Medical Scheme Choice Can Pose Difficulties for South Africans

August 19, 2015

GTC Healthcare Consulting recently released the 2015 Medical Aid Survey. The study highlighted the profound complexities within medical scheme choice and structures. These can be difficult for consumers to decipher in order to make a decision on which scheme best suits their needs.

The report, which compares offerings from 19 open medical schemes, offers basic comparisons between the selected providers. However, due to the complexities of the various medical scheme offerings available – such as rewards or benefit programmes – direct comparison is almost impossible. That leads to the exclusion of these elements from scheme comparisons.

According to Graham Anderson, CEO and Principal Officer at Profmed – credited by the report as having a ‘winning benefit option’ – the reams of information can pose a problem for consumers determining which benefit option to choose. “Medical schemes provide protection at some of the worst moments of people’s lives. Therefore it is of paramount importance that members understand exactly what they have cover for, and take the time to ensure they are selecting the right scheme for their particular needs.”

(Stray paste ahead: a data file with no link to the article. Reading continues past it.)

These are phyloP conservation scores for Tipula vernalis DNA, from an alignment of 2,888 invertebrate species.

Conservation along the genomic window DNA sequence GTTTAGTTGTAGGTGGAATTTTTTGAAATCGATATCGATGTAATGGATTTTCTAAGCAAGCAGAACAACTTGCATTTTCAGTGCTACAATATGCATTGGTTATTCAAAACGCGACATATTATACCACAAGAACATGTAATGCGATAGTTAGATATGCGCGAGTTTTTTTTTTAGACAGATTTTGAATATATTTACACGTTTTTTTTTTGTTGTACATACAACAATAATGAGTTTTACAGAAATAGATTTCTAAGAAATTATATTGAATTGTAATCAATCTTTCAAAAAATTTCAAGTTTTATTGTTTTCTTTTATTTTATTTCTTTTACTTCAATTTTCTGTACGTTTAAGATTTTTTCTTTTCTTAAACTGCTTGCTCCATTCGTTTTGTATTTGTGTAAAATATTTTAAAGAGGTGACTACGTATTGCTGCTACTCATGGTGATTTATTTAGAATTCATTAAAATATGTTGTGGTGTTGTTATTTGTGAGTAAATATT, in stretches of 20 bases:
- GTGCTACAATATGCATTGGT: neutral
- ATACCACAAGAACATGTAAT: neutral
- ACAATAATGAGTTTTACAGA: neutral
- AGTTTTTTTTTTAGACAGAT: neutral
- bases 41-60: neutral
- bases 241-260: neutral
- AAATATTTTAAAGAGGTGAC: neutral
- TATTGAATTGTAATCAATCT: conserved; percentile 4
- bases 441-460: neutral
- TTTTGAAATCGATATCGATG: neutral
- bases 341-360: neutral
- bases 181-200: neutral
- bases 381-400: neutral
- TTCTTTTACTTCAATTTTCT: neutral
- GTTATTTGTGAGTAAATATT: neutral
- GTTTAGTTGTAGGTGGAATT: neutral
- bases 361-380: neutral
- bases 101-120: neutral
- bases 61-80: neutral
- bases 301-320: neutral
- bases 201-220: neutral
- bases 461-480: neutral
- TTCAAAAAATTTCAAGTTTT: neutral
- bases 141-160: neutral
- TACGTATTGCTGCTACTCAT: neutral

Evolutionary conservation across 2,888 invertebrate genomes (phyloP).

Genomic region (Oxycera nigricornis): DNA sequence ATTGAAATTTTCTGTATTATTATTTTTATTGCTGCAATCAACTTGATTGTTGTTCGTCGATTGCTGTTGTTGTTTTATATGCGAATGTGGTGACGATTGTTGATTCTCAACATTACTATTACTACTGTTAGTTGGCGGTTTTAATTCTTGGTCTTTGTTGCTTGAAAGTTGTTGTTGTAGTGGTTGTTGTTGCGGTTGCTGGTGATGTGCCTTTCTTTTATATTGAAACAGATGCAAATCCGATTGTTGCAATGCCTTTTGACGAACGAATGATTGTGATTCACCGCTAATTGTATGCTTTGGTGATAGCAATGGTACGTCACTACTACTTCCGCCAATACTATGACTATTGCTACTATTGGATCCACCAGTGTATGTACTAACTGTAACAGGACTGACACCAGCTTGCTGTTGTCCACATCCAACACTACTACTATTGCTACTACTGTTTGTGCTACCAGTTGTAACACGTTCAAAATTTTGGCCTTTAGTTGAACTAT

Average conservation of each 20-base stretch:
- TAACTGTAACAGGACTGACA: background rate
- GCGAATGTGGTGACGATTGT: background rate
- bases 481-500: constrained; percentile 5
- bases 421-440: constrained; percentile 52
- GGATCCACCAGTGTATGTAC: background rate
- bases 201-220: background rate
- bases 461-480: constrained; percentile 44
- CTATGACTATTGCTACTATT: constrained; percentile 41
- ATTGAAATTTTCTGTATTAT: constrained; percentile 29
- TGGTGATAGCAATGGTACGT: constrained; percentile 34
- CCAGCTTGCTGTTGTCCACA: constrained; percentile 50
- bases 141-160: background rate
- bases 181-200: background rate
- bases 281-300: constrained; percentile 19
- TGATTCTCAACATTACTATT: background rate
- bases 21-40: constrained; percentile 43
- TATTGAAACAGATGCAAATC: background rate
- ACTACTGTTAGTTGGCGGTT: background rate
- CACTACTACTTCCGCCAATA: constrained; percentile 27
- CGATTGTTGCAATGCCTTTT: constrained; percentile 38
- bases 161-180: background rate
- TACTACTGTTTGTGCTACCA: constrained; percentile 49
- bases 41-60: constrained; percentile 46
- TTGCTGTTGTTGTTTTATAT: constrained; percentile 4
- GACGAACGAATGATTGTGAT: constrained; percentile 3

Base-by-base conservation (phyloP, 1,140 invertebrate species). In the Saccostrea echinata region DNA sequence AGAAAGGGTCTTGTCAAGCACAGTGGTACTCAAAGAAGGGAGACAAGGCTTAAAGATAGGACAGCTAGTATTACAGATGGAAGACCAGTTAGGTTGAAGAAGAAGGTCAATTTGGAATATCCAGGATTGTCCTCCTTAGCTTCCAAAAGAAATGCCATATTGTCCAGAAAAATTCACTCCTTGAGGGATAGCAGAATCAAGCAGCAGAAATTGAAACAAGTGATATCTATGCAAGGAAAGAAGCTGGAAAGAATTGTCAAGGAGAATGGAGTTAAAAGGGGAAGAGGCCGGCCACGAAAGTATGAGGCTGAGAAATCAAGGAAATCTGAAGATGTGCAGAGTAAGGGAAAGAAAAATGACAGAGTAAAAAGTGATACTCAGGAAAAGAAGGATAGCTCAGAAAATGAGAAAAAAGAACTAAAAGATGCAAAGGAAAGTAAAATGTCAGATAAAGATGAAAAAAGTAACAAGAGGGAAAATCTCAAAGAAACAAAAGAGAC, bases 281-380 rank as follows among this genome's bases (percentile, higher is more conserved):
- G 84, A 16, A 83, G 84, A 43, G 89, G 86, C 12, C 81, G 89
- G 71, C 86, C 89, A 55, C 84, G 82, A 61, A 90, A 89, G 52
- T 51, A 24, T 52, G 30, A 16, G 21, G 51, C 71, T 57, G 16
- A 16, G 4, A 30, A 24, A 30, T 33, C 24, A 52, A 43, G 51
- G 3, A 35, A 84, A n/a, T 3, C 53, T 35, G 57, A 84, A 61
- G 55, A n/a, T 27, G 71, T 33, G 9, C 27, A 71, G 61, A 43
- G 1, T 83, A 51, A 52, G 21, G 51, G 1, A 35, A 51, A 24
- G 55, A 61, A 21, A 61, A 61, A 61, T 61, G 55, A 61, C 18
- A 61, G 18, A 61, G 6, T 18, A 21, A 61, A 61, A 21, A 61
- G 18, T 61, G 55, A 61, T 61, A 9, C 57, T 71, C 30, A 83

About Profmed

Medical Scheme ChoiceProfmed is a restricted medical aid scheme that is open to professionals who have obtained a postgraduate qualification. Profmed offers these individuals exclusive yet affordable medical cover. The company’s vision is to address the healthcare needs of professionals through appropriate and comprehensive benefit design. For more information, please visit www.profmed.co.za or follow Profmed on Facebook.

Medical Scheme Choice

Before signing up for a hospital plan or comprehensive cover from a medical aid, explore the health insurance option too. By completing and submitting the form on this page you can get a tailored quote.

Note that health insurance is an entirely different product from medical aid. The former is governed by Short-Term Insurance ruled, while the latter falls in the ambit of the Medical Schemes Act. Compare and then make the correct choice.

 

All info was correct at time of publishing